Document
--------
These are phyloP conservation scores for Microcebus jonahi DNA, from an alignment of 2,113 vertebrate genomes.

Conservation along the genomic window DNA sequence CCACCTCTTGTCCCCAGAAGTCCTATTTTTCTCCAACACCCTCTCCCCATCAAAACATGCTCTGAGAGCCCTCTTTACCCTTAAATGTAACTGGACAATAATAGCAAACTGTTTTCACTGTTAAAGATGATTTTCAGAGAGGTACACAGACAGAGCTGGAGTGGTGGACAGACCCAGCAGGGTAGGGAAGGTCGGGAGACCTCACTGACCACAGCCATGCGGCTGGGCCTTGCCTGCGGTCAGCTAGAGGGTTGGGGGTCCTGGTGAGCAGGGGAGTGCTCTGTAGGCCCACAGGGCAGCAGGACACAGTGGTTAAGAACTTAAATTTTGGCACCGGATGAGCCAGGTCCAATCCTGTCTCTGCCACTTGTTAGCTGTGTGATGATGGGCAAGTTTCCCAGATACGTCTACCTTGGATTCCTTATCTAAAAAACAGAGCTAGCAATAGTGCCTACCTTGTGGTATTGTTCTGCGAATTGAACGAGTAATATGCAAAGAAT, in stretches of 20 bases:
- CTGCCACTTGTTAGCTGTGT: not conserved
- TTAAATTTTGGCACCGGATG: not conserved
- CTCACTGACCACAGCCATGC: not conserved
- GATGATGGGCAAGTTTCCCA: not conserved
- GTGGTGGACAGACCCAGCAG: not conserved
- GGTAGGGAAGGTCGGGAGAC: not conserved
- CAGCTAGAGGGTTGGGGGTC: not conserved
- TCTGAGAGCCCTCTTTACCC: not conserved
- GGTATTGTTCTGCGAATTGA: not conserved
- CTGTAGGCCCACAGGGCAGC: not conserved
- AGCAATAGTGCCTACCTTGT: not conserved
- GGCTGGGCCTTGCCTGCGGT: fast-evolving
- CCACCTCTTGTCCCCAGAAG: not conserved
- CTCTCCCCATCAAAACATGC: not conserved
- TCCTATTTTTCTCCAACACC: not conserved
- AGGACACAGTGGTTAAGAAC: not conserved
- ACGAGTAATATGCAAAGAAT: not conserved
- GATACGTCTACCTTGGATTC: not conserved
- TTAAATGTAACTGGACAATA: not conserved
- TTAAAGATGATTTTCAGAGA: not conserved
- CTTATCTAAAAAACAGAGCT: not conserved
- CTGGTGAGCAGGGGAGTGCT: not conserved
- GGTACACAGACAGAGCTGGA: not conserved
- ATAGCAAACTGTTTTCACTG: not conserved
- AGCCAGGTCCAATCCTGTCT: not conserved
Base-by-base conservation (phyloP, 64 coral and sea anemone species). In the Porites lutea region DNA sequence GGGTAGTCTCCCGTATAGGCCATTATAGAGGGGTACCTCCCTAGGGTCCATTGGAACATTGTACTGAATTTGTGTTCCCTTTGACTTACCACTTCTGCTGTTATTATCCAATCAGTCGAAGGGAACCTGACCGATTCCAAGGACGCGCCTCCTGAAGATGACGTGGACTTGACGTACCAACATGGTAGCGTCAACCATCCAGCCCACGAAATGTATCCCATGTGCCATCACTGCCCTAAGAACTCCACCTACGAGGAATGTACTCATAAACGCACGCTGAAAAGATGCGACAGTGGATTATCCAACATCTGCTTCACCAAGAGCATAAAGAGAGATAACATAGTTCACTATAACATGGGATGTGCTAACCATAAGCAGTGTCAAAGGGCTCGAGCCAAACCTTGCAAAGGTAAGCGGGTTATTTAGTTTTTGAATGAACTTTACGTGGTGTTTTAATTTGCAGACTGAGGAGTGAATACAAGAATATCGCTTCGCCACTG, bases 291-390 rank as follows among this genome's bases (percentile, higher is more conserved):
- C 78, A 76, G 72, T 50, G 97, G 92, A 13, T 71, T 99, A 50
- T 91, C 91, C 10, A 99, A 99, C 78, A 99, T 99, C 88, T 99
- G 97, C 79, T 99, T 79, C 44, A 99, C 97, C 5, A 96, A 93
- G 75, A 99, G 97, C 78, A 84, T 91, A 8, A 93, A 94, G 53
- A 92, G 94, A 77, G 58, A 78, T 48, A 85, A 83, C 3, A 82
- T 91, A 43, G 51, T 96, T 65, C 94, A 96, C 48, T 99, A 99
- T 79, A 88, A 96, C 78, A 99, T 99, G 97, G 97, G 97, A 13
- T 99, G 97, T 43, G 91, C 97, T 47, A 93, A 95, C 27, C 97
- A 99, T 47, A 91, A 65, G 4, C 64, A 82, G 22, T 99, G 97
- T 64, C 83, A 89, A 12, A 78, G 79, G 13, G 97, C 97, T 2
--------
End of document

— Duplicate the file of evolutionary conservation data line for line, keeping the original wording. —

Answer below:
These are phyloP conservation scores for Microcebus jonahi DNA, from an alignment of 2,113 vertebrate genomes.

Conservation along the genomic window DNA sequence CCACCTCTTGTCCCCAGAAGTCCTATTTTTCTCCAACACCCTCTCCCCATCAAAACATGCTCTGAGAGCCCTCTTTACCCTTAAATGTAACTGGACAATAATAGCAAACTGTTTTCACTGTTAAAGATGATTTTCAGAGAGGTACACAGACAGAGCTGGAGTGGTGGACAGACCCAGCAGGGTAGGGAAGGTCGGGAGACCTCACTGACCACAGCCATGCGGCTGGGCCTTGCCTGCGGTCAGCTAGAGGGTTGGGGGTCCTGGTGAGCAGGGGAGTGCTCTGTAGGCCCACAGGGCAGCAGGACACAGTGGTTAAGAACTTAAATTTTGGCACCGGATGAGCCAGGTCCAATCCTGTCTCTGCCACTTGTTAGCTGTGTGATGATGGGCAAGTTTCCCAGATACGTCTACCTTGGATTCCTTATCTAAAAAACAGAGCTAGCAATAGTGCCTACCTTGTGGTATTGTTCTGCGAATTGAACGAGTAATATGCAAAGAAT, in stretches of 20 bases:
- CTGCCACTTGTTAGCTGTGT: not conserved
- TTAAATTTTGGCACCGGATG: not conserved
- CTCACTGACCACAGCCATGC: not conserved
- GATGATGGGCAAGTTTCCCA: not conserved
- GTGGTGGACAGACCCAGCAG: not conserved
- GGTAGGGAAGGTCGGGAGAC: not conserved
- CAGCTAGAGGGTTGGGGGTC: not conserved
- TCTGAGAGCCCTCTTTACCC: not conserved
- GGTATTGTTCTGCGAATTGA: not conserved
- CTGTAGGCCCACAGGGCAGC: not conserved
- AGCAATAGTGCCTACCTTGT: not conserved
- GGCTGGGCCTTGCCTGCGGT: fast-evolving
- CCACCTCTTGTCCCCAGAAG: not conserved
- CTCTCCCCATCAAAACATGC: not conserved
- TCCTATTTTTCTCCAACACC: not conserved
- AGGACACAGTGGTTAAGAAC: not conserved
- ACGAGTAATATGCAAAGAAT: not conserved
- GATACGTCTACCTTGGATTC: not conserved
- TTAAATGTAACTGGACAATA: not conserved
- TTAAAGATGATTTTCAGAGA: not conserved
- CTTATCTAAAAAACAGAGCT: not conserved
- CTGGTGAGCAGGGGAGTGCT: not conserved
- GGTACACAGACAGAGCTGGA: not conserved
- ATAGCAAACTGTTTTCACTG: not conserved
- AGCCAGGTCCAATCCTGTCT: not conserved
Base-by-base conservation (phyloP, 64 coral and sea anemone species). In the Porites lutea region DNA sequence GGGTAGTCTCCCGTATAGGCCATTATAGAGGGGTACCTCCCTAGGGTCCATTGGAACATTGTACTGAATTTGTGTTCCCTTTGACTTACCACTTCTGCTGTTATTATCCAATCAGTCGAAGGGAACCTGACCGATTCCAAGGACGCGCCTCCTGAAGATGACGTGGACTTGACGTACCAACATGGTAGCGTCAACCATCCAGCCCACGAAATGTATCCCATGTGCCATCACTGCCCTAAGAACTCCACCTACGAGGAATGTACTCATAAACGCACGCTGAAAAGATGCGACAGTGGATTATCCAACATCTGCTTCACCAAGAGCATAAAGAGAGATAACATAGTTCACTATAACATGGGATGTGCTAACCATAAGCAGTGTCAAAGGGCTCGAGCCAAACCTTGCAAAGGTAAGCGGGTTATTTAGTTTTTGAATGAACTTTACGTGGTGTTTTAATTTGCAGACTGAGGAGTGAATACAAGAATATCGCTTCGCCACTG, bases 291-390 rank as follows among this genome's bases (percentile, higher is more conserved):
- C 78, A 76, G 72, T 50, G 97, G 92, A 13, T 71, T 99, A 50
- T 91, C 91, C 10, A 99, A 99, C 78, A 99, T 99, C 88, T 99
- G 97, C 79, T 99, T 79, C 44, A 99, C 97, C 5, A 96, A 93
- G 75, A 99, G 97, C 78, A 84, T 91, A 8, A 93, A 94, G 53
- A 92, G 94, A 77, G 58, A 78, T 48, A 85, A 83, C 3, A 82
- T 91, A 43, G 51, T 96, T 65, C 94, A 96, C 48, T 99, A 99
- T 79, A 88, A 96, C 78, A 99, T 99, G 97, G 97, G 97, A 13
- T 99, G 97, T 43, G 91, C 97, T 47, A 93, A 95, C 27, C 97
- A 99, T 47, A 91, A 65, G 4, C 64, A 82, G 22, T 99, G 97
- T 64, C 83, A 89, A 12, A 78, G 79, G 13, G 97, C 97, T 2